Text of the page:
OnlineOrNot Diaries 7

Max Rozen

Max Rozen (@RozenMD) / April 07, 2023

Another Friday evening here in Toulouse, let's go into how OnlineOrNot went this week.

It was a marketing week this week, and I felt like trying something different: Ads.

On top of that, I shared the story of my journey from aspiring indiehacker to running OnlineOrNot on Twitter, and about 30k people saw it.

I also cheated a little bit and got the head-start on next week's coding week by starting on OnlineOrNot's next feature: heartbeat monitoring.

Ads: was it worth it?

I wanted to test the changes I made to OnlineOrNot's landing and pricing pages without needing to wait around for traffic, so I paid for 105 people to check out OnlineOrNot via pay-per-click advertising.

Was it worth it? Let's run the numbers: 27 people signed up to OnlineOrNot this week. 17 people signed up the week prior, so let's say 105 clicks resulted in 10 additional sign-ups.

If 10% convert to paying customers, I can expect those sign-ups will result in one paying customer, on average. Assuming each click costs $1 (it doesn't, but the maths is easier), that's $105 to acquire one paying customer.

For my three plans ($19/mo, $49/mo and $149/mo as of today), the pay-off period is 5.5 months, 2.1 months, and 0.7 months respectively for that one customer.

In short, purely on a monetary basis, it might be worth it, but I'm not sure yet.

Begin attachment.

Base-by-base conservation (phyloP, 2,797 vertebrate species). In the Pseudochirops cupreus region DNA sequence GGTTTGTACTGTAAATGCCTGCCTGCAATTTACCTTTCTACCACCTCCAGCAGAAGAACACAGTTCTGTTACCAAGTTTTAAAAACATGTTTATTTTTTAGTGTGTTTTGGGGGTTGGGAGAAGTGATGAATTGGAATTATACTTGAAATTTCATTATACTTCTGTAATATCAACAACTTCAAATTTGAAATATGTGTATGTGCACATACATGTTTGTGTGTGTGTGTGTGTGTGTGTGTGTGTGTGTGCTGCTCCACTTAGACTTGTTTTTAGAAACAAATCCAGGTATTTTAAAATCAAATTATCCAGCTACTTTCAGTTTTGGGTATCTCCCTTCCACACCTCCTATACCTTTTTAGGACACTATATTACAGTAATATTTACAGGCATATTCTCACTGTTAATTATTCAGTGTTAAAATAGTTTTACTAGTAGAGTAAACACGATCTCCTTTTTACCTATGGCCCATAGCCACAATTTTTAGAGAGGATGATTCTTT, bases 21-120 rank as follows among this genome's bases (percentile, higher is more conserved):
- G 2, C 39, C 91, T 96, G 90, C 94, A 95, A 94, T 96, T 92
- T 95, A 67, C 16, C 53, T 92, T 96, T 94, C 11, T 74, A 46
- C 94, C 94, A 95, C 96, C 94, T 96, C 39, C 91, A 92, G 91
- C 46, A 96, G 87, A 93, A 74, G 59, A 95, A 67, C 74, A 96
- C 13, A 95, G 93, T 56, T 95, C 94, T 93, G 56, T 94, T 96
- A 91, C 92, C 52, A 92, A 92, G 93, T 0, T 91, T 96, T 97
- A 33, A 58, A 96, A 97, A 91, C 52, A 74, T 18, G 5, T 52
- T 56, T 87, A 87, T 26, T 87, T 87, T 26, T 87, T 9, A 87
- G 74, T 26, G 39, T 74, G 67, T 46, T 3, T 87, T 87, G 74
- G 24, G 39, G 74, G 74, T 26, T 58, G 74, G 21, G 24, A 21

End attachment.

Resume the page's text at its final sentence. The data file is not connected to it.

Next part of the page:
As OnlineOrNot gains more users, I've been learning more and more about what folks expect from their uptime monitoring. I've been using that to make an even better product, so even if it doesn't pay off financially in the short term, the product will get better as a result, and the pool of folks that OnlineOrNot meets the requirements for will increase.

The last time I ran ads...

The last time I tried this experiment (a few months into OnlineOrNot's existence, about two years ago), it went badly. I think I spent about $200 for 100 clicks, resulting in zero sign-ups.

So I gave up, and decided "ads don't work".

Since then, I've learned how to make landing pages that convert, and have built a feature-set that matches folk's expectations, and have gotten better at writing copy. This time around, I also iterated on my ads during the week, and managed to get better performance out of them.

In short, maybe ads can work for OnlineOrNot, it'll just take a bit of effort to learn how to write effective ads (like anything else).

My journey so far

If you're just joining now, here's a summary article for each of the last five years:

I shared these links on Hacker News and Twitter this week, and quite a few folks checked them out, so I figured I may as well share them here too.

Heartbeat monitoring

As I mentioned last week, a couple of customers got in touch asking if they could hit an OnlineOrNot endpoint when a cronjob runs, and get notified when the job doesn't run.

The answer was "not yet", but as of today I'm currently testing heartbeat checks against OnlineOrNot itself:

OnlineOrNot's upcoming heartbeat monitoring dashboard

This UI is actually live on OnlineOrNot, just hidden behind the Early Access Program feature flag - I figured I may as well deploy it in an incomplete state and get early feedback as I build it.

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